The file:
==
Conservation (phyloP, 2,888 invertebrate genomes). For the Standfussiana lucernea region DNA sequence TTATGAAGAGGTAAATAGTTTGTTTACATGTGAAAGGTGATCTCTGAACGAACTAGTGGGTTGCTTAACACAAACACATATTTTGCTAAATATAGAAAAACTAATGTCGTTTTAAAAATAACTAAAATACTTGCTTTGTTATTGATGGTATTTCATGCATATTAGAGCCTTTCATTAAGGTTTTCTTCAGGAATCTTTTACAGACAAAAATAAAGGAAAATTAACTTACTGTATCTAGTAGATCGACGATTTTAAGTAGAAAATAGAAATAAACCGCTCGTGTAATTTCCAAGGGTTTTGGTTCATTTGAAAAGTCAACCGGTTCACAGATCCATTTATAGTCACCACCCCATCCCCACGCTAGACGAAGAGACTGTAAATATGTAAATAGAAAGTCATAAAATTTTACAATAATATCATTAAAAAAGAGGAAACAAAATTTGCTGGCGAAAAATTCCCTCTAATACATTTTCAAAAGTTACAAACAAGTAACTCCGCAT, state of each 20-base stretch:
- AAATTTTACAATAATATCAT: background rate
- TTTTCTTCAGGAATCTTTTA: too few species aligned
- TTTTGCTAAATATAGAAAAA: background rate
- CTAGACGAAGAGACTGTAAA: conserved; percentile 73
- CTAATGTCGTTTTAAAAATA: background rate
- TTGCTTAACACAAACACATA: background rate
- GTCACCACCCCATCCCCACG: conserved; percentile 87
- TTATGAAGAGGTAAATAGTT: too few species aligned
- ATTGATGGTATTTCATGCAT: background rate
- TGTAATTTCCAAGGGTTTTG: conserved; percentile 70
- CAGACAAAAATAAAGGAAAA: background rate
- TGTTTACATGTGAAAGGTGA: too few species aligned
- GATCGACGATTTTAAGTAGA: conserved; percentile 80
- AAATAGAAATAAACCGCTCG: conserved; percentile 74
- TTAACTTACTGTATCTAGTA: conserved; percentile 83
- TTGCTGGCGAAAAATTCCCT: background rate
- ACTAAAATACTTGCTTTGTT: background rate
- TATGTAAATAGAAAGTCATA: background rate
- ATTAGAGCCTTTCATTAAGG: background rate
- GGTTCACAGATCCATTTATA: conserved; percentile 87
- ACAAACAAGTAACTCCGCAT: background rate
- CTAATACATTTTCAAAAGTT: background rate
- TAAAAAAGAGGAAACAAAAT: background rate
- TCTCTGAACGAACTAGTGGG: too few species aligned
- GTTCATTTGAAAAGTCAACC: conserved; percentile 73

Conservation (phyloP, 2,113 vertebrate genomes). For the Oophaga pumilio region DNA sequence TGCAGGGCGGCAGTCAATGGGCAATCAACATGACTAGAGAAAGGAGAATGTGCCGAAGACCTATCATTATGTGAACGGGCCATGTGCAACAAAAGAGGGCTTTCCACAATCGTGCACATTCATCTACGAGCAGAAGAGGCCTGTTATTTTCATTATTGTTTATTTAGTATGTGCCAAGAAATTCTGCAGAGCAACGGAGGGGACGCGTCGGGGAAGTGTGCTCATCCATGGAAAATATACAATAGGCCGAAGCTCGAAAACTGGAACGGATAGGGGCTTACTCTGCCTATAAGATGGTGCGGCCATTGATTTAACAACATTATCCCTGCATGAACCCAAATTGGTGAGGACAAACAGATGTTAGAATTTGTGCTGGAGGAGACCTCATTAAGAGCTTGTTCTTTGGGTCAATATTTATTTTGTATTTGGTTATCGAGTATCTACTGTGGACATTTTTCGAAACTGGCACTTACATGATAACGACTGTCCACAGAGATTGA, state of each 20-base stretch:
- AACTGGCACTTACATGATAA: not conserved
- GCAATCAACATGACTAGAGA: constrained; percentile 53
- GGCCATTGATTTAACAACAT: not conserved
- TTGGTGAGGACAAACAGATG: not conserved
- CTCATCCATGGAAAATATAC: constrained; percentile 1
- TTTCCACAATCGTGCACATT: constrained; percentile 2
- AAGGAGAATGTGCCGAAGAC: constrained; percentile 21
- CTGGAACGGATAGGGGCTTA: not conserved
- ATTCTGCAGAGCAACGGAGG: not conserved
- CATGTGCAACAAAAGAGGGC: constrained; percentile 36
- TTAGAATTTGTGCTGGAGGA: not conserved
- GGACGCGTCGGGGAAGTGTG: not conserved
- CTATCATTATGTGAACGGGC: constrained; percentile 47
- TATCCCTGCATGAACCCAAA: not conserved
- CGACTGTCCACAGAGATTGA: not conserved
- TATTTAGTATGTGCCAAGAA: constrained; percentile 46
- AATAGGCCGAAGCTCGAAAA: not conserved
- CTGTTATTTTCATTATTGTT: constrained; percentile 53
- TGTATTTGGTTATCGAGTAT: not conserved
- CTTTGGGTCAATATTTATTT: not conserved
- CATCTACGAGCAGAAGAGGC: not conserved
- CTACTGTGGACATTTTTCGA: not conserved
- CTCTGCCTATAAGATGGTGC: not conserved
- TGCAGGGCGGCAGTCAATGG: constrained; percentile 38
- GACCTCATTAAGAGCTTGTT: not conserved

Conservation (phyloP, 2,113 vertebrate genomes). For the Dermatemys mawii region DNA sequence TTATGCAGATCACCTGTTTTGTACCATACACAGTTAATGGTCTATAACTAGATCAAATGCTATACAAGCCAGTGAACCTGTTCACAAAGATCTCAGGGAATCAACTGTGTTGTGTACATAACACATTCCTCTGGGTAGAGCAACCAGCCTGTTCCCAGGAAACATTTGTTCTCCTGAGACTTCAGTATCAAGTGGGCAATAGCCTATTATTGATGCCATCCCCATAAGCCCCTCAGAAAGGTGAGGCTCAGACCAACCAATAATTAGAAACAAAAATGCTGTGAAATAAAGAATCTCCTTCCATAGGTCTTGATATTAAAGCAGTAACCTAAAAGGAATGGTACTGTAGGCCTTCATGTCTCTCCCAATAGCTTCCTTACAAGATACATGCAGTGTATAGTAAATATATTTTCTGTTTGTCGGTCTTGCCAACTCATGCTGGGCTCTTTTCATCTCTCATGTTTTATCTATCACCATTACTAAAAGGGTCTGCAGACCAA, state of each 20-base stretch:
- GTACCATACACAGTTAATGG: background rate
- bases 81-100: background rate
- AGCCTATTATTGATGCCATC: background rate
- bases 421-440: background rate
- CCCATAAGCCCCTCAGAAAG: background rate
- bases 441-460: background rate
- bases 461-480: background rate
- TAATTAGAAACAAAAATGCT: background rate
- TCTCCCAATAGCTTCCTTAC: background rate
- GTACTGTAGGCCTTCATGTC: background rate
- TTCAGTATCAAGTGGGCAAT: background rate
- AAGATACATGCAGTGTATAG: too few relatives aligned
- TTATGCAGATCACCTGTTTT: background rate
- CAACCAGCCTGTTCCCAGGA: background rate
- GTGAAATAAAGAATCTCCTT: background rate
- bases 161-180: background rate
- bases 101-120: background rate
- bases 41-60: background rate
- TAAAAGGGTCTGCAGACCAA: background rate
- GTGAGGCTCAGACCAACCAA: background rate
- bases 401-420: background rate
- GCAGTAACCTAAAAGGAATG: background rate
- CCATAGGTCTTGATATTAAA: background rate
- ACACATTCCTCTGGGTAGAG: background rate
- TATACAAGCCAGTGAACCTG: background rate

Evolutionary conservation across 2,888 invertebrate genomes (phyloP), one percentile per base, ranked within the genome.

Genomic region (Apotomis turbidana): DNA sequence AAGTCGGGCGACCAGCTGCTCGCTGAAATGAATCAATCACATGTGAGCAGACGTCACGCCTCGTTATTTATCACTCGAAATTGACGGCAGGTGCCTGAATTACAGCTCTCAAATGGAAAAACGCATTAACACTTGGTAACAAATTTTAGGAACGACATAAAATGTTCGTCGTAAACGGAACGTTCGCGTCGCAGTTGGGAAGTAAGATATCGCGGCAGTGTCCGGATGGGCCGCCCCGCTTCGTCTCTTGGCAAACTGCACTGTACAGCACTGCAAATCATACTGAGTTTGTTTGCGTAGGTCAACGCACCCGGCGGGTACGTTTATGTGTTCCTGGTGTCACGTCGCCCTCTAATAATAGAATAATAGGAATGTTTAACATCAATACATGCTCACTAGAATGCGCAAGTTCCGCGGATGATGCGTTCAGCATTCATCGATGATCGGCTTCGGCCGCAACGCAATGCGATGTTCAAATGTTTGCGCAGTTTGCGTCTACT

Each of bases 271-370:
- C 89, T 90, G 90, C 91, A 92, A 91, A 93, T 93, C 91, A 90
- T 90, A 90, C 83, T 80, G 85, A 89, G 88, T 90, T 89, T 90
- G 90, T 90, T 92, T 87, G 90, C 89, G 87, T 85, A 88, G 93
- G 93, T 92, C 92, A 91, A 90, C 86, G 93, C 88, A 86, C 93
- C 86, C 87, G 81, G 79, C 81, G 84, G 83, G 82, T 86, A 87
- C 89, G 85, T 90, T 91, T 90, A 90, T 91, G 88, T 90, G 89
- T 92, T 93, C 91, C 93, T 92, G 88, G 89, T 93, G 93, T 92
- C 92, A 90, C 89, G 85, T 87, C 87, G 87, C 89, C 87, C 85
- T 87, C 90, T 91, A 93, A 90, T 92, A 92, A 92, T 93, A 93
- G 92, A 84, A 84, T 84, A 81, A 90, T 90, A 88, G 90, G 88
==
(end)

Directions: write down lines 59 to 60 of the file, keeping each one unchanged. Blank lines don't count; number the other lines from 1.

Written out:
- bases 441-460: background rate
- bases 461-480: background rate